By the time that this story is printed, the industry and the world will have been changed for 2020. The super-virus known as COVID-19 will have created an effect on your business and operations for this year.
Most of the time we hear the comment that a bad Turkey Day week can make or break your year-end numbers. Well, this year we have months of down and down. Customers are not driving as much and many are holding onto their cash to safeguard the next few months. Your year is already dead. I have talked to franchises that are down 40 percent to 60 percent each day. So what can you do in this time to make sure that you can survive and keep customer loyalty.
First and foremost, we must address safety. What did you do to keep your employees healthy and your customers assured that you were taking this as serious as they were? Looking at ordering websites and the local shelves of big box stores, many of you did clean the stores and disinfect your customer areas.
That or you were banking on the zombie outbreak and toilet paper forts will mask your scent. How about your employees? Did you purchase latex gloves or extra steering wheel covers for them to use?
Yes, there is a significant cost in this, especially if you are a multi-unit franchise or manager. However, what did your customers see? They saw technicians working on their vehicle protecting them.
Customer perception during this time is and will be the make or break. One competitor actually promoted that the customer gets to stay in their car.
Next, what did you do, or are you doing, to minimize your loss on the labor side. This is the sticky subject here. Your employees rely on their pay for their livelihood. But if you stayed status quo, are you financially stable to handle that kind of a hit to the bottom line? In most cases, from those I talked to, running modified schedules have become a thing of the now. You used to get 40 hours a week, now you are getting 32.
You used to staff one over for growth, now it’s one under for adjusted customer counts and sales. You used to schedule two multicare mechanics, now only one. Some of the part timers or those with special schedules were dropped to minimal hours when and where they were needed. You lowered your labor dollars bleeding out, that’s great! However, did you do it to such a degree that it affected the service you offer and led to loss of customers?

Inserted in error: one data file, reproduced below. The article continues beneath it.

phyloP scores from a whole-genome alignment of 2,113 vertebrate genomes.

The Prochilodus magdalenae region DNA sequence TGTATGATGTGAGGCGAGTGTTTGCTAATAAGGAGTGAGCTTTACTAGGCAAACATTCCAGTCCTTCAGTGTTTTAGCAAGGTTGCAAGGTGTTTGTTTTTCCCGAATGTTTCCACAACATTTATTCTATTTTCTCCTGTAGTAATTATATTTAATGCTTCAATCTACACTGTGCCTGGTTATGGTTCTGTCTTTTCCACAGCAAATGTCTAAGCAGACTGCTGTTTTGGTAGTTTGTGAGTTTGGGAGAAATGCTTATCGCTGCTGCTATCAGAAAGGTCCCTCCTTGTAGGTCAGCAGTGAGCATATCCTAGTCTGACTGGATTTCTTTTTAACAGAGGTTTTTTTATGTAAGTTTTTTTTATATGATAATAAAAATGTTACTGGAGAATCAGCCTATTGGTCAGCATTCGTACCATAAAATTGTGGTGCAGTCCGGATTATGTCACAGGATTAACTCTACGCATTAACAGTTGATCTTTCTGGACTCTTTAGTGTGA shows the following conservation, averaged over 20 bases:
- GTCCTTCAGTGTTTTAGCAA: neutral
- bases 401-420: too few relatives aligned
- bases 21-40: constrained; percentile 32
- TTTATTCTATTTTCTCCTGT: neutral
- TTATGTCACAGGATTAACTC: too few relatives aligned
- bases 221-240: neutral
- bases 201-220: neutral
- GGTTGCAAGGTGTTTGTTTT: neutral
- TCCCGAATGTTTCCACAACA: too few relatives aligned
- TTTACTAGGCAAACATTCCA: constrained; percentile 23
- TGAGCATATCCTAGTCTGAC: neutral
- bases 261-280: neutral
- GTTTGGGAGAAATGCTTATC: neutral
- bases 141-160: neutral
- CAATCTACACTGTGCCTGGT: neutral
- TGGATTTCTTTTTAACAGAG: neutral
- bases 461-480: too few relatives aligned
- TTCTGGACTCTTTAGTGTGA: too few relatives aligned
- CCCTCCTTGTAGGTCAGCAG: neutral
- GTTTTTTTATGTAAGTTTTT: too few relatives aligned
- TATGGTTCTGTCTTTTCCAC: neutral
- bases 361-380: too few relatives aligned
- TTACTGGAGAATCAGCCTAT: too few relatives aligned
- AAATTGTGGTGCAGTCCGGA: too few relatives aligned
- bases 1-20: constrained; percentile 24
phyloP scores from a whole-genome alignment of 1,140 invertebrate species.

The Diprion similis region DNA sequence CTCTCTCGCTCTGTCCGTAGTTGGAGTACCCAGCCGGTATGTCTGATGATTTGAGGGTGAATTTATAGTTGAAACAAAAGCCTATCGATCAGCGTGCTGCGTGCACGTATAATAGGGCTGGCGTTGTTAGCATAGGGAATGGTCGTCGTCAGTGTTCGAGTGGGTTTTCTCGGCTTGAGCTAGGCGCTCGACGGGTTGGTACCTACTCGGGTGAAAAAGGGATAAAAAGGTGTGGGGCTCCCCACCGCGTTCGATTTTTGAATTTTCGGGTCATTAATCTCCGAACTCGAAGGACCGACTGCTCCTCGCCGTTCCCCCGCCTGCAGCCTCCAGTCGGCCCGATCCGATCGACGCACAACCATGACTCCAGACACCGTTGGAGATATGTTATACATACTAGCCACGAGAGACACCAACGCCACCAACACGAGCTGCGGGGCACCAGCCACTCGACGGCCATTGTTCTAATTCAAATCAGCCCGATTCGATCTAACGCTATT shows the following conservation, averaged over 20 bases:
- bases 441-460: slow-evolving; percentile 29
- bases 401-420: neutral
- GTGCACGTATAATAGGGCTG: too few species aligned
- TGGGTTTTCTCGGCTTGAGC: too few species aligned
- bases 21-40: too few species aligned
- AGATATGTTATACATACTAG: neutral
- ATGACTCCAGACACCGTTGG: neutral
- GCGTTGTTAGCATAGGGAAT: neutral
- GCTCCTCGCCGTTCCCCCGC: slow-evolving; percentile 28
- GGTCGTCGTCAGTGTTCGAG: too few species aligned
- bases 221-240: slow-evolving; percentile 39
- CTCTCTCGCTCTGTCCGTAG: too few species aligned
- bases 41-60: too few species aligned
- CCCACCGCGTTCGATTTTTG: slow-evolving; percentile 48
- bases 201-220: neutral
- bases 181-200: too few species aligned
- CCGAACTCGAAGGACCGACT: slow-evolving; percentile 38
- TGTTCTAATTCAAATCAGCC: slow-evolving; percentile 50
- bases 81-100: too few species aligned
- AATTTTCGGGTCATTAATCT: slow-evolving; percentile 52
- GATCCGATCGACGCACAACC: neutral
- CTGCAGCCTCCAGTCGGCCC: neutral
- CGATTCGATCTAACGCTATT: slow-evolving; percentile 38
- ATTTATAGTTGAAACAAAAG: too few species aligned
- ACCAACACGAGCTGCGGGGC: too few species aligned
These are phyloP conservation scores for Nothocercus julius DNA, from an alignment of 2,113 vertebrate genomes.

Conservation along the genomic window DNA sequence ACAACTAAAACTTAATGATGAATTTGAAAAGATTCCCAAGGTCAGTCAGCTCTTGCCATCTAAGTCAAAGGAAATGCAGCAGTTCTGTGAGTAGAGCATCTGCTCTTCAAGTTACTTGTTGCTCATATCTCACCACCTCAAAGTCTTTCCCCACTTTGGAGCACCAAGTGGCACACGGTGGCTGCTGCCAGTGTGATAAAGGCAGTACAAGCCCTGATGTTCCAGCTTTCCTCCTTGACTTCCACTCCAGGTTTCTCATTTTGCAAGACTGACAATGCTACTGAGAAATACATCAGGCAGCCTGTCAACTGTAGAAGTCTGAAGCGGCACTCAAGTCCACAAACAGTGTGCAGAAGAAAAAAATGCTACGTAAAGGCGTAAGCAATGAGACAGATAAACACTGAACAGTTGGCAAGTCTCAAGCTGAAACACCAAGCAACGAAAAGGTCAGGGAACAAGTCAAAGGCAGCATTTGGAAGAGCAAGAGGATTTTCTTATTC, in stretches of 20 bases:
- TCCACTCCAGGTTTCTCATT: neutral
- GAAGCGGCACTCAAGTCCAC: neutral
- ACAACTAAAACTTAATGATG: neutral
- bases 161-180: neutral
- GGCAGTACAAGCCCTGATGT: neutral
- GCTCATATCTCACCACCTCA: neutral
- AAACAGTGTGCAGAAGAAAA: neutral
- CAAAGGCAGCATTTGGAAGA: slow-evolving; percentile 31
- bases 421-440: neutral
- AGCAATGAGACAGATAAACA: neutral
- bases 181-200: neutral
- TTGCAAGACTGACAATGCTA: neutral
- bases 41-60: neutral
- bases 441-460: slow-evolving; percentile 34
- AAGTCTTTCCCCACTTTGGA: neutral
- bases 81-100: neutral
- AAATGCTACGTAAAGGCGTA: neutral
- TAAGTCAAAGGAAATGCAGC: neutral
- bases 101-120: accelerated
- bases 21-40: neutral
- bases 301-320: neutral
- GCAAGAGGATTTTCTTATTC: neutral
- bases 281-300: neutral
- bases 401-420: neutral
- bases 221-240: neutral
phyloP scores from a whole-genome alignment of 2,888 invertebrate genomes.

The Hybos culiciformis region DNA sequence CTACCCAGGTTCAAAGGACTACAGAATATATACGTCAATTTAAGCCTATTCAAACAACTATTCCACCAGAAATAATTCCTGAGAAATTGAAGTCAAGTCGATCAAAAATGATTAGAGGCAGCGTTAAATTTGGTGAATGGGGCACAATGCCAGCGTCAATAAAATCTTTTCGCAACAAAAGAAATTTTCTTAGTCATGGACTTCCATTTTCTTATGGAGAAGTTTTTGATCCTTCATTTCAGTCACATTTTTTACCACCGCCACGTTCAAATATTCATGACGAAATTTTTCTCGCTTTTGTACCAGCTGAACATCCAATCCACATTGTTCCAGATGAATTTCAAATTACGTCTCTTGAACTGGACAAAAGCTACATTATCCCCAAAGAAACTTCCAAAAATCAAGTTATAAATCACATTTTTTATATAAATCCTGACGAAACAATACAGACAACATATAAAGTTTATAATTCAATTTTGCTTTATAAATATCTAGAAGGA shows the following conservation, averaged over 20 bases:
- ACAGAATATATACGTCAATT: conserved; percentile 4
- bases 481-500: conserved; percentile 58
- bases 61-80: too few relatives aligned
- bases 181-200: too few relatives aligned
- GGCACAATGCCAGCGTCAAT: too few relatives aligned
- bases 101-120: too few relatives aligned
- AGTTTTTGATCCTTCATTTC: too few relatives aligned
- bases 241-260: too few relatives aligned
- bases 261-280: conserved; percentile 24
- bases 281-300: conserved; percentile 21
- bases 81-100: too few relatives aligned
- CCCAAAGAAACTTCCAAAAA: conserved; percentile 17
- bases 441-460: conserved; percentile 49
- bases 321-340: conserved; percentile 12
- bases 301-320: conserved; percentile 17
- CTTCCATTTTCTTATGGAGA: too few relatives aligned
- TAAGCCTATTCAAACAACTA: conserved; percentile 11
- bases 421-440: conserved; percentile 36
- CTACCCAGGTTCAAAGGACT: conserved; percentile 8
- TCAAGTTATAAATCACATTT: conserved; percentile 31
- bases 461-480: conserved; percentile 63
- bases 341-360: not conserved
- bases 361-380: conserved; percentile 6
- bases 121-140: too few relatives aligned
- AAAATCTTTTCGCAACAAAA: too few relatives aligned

In the end, you had to do what you had to do to survive. If an employee here or there must leave, then they can be replaced.
Lastly, your expenditures have changed. With less customers you were ordering less. That includes less oil and less filters from your supplier. You are more mindful to lights being left on, water running in bathrooms and that pesky air leak that makes your compressor run all day. You are buying less pizza for the crews. You are scouring through that P and L to find where you can save a little more here and there.
You will not save your way to a profit but taking care of these little things that you are finding will help you save a little.
To sum this all up, this article appears to ask the question “What did you do to minimize your loss”, but is it? When you first started to get hit by the effects of the COVID-19 virus, you did some combination of these three things above, right? So now that the virus is coming down or getting back under control, are you just going to go back to the way it used to be? No, because you have spent the last two to three months seeing all the little ways that you have been wasting your profits. You have taught habits now in your employees. They are turning off lights. They are organizing a little better.
Most importantly, they have learned to work a little harder and a little faster to compensate for those missing employees. How can you reap the benefits of this going forward? Take advantage of your opportunity and start to streamline your operations. You will find less waste; less inventory loss and managers/employees are becoming better and stronger fits for your business. As many worry about how this will affect them in the short term, I want you to look at how this can change you for the long term.